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GOLDBERG: Newtzilla conquers all?
No one can beat Gingrich - except himself
Newtzilla is back. Six weeks ago, during the last Newt Gingrich surge, I wrote that "conventional weapons are useless against Newtzilla. ... Everything bad about Gingrich - the flip-flops, the wives, the ego - is known. Once voters have convinced themselves they can overlook that stuff, it's hard to change their minds simply by repeating it."
For a while, it looked as if I was wrong. The relentless artillery fire from Mitt Romney's superPAC seemed to have felled the gray-maned leviathan in the cornfields of Iowa. But as anyone who has studied the oeuvre of Toho Studios (makers of more than 25 Godzilla films) knows, this is what usually happens to the heroic creature in the second act.
Godzilla always seems to be vanquished by King Ghidorah (aka Monster Zero) or some other nemesis, only to come back at the end, his atomic breath destroying all who stand in his way.
Newtzilla is a different kind of kaiju (Japanese for "strange beast" or "giant monster") but not that different. Like Godzilla, Newtzilla has remarkable healing powers, enabling him to recover from charges that he wanted an open marriage and that he parasitically fed on Freddie Mac.
His own version of atomic breath is quite formidable. Just ask CNN's John King and Fox News' Juan Williams. He draws power from the popular resentment of the GOP establishment of which he has been a part for decades and the widespread burning desire to make the entire press corps - conservative media included - march around the public square in dunce caps.
That the Republican equivalent of the civil defense forces is desperately trying to stop him in his tracks only makes his support grow.
For most of the primary season, Mr. Gingrich insisted voters should support him because he's a great debater and can defeat President Obama by challenging him to a series of three seven-hour debates - or is that seven three-hour debates? I can never keep it straight. It was tactically smart but also a bit silly. Mr. Obama can always decline; presidents have done it before. Also, beating a president in a debate doesn't automatically translate into beating him in the Electoral College.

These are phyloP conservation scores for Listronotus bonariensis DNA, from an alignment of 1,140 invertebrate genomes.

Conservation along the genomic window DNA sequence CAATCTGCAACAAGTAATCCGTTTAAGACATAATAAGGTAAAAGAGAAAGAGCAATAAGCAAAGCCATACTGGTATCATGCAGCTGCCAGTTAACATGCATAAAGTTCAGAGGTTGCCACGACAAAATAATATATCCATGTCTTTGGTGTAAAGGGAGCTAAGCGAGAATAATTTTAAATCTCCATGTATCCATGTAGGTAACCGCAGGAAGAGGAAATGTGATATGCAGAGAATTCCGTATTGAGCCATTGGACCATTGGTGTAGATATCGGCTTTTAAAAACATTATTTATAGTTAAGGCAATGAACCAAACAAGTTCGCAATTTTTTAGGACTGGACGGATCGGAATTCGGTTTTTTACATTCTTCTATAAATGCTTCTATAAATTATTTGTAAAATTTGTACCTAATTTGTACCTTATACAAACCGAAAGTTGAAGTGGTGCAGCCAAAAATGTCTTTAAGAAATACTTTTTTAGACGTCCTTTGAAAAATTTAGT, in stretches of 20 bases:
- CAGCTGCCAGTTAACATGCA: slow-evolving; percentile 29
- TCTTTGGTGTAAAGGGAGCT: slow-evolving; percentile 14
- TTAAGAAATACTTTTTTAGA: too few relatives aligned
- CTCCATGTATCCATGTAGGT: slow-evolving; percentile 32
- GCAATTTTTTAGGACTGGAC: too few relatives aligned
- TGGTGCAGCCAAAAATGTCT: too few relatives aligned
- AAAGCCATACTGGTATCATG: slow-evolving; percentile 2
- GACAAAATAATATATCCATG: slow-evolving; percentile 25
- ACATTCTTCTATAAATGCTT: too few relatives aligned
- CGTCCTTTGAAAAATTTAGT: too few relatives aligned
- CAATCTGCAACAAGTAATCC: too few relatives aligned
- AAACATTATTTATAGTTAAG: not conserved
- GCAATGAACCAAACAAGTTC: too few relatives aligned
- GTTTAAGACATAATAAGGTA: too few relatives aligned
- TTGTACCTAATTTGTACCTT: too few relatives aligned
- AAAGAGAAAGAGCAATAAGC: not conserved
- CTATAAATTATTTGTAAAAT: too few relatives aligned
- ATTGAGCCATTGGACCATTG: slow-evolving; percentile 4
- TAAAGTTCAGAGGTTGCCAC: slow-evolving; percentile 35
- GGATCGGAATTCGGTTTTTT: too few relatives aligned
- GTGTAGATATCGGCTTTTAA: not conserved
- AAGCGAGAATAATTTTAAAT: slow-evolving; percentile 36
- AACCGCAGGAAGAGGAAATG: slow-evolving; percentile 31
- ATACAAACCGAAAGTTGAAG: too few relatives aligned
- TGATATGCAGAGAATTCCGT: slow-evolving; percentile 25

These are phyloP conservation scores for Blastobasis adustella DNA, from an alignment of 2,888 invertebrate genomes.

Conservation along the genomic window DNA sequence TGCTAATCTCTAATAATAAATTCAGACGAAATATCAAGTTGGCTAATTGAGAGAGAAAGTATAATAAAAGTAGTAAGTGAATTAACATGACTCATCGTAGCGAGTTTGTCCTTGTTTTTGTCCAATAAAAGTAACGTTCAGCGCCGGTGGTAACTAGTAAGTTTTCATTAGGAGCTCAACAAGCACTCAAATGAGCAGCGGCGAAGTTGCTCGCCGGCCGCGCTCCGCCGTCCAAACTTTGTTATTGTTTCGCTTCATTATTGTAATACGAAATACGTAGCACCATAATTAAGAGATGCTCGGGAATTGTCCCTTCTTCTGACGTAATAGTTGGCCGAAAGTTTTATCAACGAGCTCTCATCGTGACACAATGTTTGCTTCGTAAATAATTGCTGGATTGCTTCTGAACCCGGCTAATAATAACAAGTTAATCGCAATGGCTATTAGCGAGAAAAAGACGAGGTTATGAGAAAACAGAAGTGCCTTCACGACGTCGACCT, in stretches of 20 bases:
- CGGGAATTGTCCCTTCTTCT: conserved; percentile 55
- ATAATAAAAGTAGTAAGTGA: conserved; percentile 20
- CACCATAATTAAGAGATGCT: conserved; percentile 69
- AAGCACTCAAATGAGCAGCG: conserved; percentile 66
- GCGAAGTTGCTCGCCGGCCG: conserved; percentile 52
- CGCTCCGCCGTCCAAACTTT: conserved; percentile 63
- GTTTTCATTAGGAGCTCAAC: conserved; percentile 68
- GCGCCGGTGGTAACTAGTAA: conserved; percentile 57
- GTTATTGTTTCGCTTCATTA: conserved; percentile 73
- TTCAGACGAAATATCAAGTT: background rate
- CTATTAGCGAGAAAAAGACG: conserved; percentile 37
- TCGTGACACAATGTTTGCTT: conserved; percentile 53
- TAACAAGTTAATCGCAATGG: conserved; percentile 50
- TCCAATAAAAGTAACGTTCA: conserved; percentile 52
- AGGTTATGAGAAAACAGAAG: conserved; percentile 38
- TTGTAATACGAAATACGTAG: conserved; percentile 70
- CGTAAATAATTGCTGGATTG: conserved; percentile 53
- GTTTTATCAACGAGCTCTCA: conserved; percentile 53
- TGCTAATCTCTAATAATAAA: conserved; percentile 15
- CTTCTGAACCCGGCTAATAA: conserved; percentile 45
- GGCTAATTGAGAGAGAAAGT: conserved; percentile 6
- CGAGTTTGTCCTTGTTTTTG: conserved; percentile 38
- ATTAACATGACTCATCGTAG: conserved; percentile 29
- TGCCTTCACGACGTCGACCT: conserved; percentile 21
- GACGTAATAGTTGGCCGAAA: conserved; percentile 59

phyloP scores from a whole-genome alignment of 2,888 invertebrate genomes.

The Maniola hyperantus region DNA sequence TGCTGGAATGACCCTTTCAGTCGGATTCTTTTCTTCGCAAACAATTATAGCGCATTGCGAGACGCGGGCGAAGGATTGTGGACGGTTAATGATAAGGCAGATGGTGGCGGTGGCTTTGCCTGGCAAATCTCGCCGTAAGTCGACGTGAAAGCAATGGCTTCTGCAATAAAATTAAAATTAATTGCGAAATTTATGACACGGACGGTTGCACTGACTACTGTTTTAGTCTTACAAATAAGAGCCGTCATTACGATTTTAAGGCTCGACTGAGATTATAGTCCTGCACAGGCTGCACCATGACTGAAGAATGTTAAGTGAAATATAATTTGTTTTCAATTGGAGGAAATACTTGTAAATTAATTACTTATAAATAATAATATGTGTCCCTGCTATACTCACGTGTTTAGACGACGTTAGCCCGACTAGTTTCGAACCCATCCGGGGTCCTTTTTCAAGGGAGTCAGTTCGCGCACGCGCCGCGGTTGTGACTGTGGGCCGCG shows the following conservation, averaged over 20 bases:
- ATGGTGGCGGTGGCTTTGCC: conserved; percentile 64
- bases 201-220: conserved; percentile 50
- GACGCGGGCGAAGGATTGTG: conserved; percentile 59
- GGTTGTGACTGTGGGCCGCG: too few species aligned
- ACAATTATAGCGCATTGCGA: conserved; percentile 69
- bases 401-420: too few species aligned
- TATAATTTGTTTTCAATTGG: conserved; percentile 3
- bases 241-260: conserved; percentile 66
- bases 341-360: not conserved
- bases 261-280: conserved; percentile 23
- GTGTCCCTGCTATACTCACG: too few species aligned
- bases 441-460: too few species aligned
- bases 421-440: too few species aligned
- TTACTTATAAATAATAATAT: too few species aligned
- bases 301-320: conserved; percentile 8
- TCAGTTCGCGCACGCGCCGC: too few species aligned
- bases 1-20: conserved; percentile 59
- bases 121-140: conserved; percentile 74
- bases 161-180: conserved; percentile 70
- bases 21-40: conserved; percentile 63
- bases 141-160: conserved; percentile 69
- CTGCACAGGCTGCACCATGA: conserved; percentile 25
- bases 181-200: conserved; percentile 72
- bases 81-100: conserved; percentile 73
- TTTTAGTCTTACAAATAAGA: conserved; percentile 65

Regardless, he's changed the argument. "People actually misunderstand what's going on," he explained Saturday night after his South Carolina win. "It's not that I am a good debater. It is that I know how to articulate the deepest-felt values of the American people."
That's the great thing about Mr. Gingrich: He can make describing himself as the divine manifestation of the vox populi sound self-deprecating. Still, he's basically right. He has managed to transform into a spokesman for all of the rank and file's frustrations, insecurities and grievances as well as their hopes and ideals.
He never could have pulled it off were it not for Mr. Romney's shortcomings. For whatever reason, Mr. Romney seems like a creature put on earth to blend in with the humans and report back what he finds. He clearly likes earthlings, and they, in turn, find him pleasant enough and surprisingly lifelike. Occasionally he finds the right words, but he rarely connects them to the right tone. This dearth of convincing passion in the front-runner makes the passionate base of the party want to look elsewhere - even to Newtzilla.
That's why he's surging in Florida, beating Mr. Romney overall and, in one poll, among nearly every demographic, including women and minorities - even though Mr. Romney has been saturating Florida with ads for nearly a month. The Romney campaign and his superPAC are firing at will with negative ads.
But such conventional weapons probably won't do the trick this time. They might even backfire, either by turning off voters or by making Newtzilla angry.
Mr. Romney's challenge is greater than he realizes. Long unable to connect with voters on his terms and his timetable, he must try again - with time running out and without seeming desperate.
No doubt there's a temptation in the Romney camp to out-populist Mr. Gingrich, to beat him at his own game. It would be a good strategy if Mr. Romney were up to the task. But my hunch is that we would only see an unconvincing animatronic impersonation, a MechaNewtzilla, if you will.
Right now, Mr. Romney's best hope is time, because history shows the only thing that can truly defeat Newtzilla is Newtzilla himself. The question is, is there time?
Jonah Goldberg is editor-at-large of National Review Online and a visiting fellow at the American Enterprise Institute.
© Copyright 2013 The Washington Times, LLC. Click here for reprint permission.
By John R. Bolton
The president fiddles at his domestic altar while the world burns
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